Hence to quote Dagobert Duck, while all of the stricter orders mean to take part in the Church as out-toughing the toughies, the Jesuits among others mean to take part in the Church out-smarting the smarties.

    Then, the Jesuits have their concept of obedience; which means obedience of the inferior to the superior and, I am told, also vice versa; and which consists in sacrificing one’s own moral estimate in the security that God works it all out for the best.

    In this case, the thought may be phrased thus: “A lot of questions apparently against the Catholic faith may appear; but let them appear from faithful Catholics first. A lot of tries to answer may appear, some of them treading on new territory, some of them even walking the border that separates us from material heresy; but let all of them appear from faithful Catholics, and finely sure of formal heresy. A lot of attempts at reform of rites, reform of manners, reform of moral may come forth, but let all of them come forth from faithful Catholics.”

    The idea has its charms (as one approach among others); but there’s no denying there is a very slippery slope around, especially if the Magisterium from above-at-the-real-top is not quick to censure. That it would stand at the ready for censuring, ensuring the liberty of the Jesuit order to go safely in all directions because someone will eventually stop them if necessary, seems to have been the underlying Jesuit assumption through the centuries.

  11. jaykay says:

    Imrahil: “…because someone will eventually stop them if necessary,…”

    Pope Clement XIV,for example. These days… not so much.

  12. Imrahil says:

    Yes, but while jokes may all well be fine, and while it is well possible that there was an actual sort of haughtiness present in Jesuits which may have led people to display what Chesterton might have called the genuinely Christian (albeit not saintly) pleasure of schadenfreude (I am told this is an English word…), als our reverend host once told about the Gregoriana students whose professors were Jesuits,

    still when actually speaking seriously, we should not read a criticism focused entirely on the post-Vatican II order into the 18th century.

    The suppression of the Jesuits, joking set aside, was the result of political blackmail and defensible, if at all, only under an ad maiora mala vitanda principle. Which is evident, if for no other reason, in that Pope Clement in his bull explicitly stressed the point that he can suppress even an institute not proven guilty.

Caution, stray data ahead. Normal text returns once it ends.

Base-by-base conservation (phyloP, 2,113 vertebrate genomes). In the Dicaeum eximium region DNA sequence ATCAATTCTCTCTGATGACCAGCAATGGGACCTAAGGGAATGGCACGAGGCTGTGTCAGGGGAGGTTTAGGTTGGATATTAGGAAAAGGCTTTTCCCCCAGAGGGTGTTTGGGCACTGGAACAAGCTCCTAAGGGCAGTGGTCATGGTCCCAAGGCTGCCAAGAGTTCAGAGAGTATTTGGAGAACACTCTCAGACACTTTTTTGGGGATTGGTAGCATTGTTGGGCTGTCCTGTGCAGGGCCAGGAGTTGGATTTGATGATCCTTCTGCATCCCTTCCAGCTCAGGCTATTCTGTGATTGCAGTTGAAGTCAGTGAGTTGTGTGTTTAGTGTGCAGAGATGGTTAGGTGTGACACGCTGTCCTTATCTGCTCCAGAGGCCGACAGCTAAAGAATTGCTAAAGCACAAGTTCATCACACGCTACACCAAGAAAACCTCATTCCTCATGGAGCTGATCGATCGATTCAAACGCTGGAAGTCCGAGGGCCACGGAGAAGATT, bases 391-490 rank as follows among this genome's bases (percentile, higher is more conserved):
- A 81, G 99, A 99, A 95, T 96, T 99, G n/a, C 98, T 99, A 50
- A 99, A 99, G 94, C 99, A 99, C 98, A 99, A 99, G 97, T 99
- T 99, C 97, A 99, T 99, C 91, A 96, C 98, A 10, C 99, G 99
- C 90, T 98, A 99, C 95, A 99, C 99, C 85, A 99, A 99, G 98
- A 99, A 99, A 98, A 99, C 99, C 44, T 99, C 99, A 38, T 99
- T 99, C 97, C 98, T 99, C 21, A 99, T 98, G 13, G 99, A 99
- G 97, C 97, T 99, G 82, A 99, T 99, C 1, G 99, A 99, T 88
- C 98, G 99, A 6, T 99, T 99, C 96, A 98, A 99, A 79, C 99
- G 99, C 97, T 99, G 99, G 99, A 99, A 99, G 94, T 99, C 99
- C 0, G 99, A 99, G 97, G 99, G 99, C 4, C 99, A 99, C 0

13. Imrahil says: You insist on killing the joy of Jesuit suppression and dragging this down into the muck of 18th c. politics!

    And, yes, schadenfreude really is a word in English.

  14. Thomistica says:

    Re. “we know that every search for truth which is not actually traitorous can in the very large view only contribute to finding it, that is, the real ones”–that really is the crux of the critique of the current-day Jesuits.
    There are very many priests in their ranks who are “traitorous” in wanting to undermine the received magisterium.
    I take the point that there needs to be healthy debate about truly unsettled issues, e.g. about arcane disputes in bioethics or in ethics as it pertains to economics or policy related disputes about new toys of war, just for example. But obsessive, never-ending debate about issues settled very long ago in the magisterium, this constant revisiting of the very foundations? That’s something entirely different.
    It’s time for the Jesuit order to disband if it cannot refocus. Barring a miracle, the necessary radical overhaul ain’t going to happen. The order is just riding on a vague after-glow reputation acquired from a much earlier storied tradition of intellectual prowess, evangelization and martyrdom. The few really sound priests in their order can join an another order if they can’t effect this overhaul.

  15. Imrahil says:

    An aside: I was not giving a personal opinion (other than the brief “has its charms as one way besides others”), but merely describing an idea that could possibly be an “idea behind” this classically (i. e.: described pre-Vatican II) perceived Jesuit paradox of strictest obedience coupled with incredibly large liberty. Which could have been why I both heat that the likes of Voltaire decried the loss of the Jesuit schools, and why I think I’ve also read once about the Jesuits echoing Brüning (ante personam) that they’ve been fouled ten meters before the finishing line.

  16. Thomistica says:

    I assume you’ll agree that if this indeed what drove the paradox, in the last few generations it has shown its instability. No surprises there–if it’s a correct characterization, it was, after all, a paradox.

  17. Giuseppe says:

    Would someone study the effect that listening to music by the St. Louis Jesuits has on the brain? It can’t be good.

    Be not afraid…

    [Ooooo… No. be afraid. Be very afraid.]